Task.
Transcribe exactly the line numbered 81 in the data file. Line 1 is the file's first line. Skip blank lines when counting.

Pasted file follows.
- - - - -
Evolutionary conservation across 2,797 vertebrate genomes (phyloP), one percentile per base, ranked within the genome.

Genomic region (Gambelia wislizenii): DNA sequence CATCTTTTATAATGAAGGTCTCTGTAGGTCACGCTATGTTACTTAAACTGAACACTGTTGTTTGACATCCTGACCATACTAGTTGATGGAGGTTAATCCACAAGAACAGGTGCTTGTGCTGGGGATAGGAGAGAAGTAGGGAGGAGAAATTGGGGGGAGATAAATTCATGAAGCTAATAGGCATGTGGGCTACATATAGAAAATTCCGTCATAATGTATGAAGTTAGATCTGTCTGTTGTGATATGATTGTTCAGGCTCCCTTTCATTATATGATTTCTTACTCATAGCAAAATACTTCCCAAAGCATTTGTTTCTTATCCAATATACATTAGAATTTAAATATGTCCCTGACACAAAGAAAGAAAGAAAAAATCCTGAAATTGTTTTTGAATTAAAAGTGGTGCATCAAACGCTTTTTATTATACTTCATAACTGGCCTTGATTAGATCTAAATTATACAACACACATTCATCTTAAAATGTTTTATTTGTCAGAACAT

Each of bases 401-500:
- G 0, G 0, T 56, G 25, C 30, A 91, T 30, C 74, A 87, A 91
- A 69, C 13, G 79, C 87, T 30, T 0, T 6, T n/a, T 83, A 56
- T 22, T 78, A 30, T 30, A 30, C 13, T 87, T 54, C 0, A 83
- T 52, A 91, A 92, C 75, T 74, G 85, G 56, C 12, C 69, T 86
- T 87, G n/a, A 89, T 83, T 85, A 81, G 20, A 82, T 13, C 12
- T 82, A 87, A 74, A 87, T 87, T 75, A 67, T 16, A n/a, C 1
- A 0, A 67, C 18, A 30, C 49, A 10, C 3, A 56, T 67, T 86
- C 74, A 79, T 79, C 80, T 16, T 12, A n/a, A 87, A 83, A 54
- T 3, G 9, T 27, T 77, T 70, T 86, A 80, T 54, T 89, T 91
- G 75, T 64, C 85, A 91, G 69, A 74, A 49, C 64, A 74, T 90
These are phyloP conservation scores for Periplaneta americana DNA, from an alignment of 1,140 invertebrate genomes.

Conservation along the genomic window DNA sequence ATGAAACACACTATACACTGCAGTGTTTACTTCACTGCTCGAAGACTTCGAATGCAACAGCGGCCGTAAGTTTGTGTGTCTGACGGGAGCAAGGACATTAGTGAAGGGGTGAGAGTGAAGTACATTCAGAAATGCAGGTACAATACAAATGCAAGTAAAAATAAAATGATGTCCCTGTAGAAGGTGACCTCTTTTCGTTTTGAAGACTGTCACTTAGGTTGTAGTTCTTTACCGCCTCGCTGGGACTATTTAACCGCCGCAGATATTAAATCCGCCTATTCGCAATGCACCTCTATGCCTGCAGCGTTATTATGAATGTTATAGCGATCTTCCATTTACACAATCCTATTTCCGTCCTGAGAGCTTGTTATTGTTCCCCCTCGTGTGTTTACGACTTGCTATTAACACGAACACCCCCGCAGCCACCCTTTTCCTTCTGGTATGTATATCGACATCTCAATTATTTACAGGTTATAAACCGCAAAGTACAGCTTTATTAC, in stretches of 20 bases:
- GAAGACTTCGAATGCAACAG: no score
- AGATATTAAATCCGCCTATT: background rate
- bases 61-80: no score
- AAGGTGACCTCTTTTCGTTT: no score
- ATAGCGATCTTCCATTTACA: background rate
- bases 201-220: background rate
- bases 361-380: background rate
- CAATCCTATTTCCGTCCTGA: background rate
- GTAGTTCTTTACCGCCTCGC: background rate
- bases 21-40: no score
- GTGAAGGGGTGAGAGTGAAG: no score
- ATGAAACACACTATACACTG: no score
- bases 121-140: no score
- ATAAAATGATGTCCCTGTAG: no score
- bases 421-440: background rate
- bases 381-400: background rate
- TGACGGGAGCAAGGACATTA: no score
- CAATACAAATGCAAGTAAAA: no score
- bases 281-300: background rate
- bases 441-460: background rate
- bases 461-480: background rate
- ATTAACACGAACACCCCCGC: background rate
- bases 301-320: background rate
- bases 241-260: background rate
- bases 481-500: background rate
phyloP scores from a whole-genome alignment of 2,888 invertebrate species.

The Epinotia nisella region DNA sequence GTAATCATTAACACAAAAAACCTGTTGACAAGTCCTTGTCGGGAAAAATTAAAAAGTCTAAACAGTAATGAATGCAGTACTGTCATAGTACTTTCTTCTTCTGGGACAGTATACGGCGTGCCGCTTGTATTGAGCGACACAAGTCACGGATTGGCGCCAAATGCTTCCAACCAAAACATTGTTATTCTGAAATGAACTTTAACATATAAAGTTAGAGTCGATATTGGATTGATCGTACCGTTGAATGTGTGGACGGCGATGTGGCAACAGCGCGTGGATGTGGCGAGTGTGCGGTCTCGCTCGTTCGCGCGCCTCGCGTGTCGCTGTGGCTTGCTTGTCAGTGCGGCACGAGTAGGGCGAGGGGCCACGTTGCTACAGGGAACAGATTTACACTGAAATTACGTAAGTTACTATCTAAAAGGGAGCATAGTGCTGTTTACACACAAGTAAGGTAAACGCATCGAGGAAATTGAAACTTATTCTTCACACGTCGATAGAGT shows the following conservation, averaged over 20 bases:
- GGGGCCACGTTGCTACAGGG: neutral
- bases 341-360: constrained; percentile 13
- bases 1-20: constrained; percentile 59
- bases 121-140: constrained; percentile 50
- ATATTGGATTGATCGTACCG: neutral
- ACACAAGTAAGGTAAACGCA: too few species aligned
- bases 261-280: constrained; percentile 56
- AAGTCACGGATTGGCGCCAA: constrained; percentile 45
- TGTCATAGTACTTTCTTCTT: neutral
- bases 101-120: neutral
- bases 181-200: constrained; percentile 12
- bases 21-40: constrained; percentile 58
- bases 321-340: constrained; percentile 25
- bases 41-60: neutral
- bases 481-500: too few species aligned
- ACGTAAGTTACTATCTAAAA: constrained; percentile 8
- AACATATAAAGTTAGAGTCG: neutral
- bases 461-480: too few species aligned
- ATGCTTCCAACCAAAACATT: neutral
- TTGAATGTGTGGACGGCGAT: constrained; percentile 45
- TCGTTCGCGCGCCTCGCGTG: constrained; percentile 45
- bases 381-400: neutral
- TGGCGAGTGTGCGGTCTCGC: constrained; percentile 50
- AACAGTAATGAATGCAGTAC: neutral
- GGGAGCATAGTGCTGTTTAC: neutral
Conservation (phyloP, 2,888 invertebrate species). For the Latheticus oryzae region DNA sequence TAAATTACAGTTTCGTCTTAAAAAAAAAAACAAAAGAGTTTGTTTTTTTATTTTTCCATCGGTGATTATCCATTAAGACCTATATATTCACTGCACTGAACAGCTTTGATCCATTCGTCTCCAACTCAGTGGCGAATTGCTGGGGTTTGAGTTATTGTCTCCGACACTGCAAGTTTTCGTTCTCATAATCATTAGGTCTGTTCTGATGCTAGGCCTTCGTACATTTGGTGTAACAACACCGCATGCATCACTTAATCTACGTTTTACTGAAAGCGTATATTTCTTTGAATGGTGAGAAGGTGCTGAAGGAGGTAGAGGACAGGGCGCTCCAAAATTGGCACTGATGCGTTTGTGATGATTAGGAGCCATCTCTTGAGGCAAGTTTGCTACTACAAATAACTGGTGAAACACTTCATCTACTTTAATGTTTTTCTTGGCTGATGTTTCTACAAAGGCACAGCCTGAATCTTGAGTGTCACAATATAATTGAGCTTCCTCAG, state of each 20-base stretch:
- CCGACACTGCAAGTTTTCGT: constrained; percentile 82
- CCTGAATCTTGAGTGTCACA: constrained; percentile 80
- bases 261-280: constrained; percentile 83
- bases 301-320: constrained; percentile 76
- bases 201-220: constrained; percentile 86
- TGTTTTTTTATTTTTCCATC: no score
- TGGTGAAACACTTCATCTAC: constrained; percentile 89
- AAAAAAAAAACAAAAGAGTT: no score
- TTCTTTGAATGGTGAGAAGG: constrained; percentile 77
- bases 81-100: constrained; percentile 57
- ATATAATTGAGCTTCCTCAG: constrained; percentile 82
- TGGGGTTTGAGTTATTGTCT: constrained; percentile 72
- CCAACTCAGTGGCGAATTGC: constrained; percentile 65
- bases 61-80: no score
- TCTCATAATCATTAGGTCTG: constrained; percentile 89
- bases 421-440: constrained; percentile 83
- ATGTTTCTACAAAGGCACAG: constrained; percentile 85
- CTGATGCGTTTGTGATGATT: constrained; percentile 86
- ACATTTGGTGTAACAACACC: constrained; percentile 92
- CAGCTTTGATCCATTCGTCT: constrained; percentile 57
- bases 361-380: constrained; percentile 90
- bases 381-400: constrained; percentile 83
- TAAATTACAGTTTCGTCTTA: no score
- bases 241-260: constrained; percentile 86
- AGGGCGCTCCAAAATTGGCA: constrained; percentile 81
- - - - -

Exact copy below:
- CCAACTCAGTGGCGAATTGC: constrained; percentile 65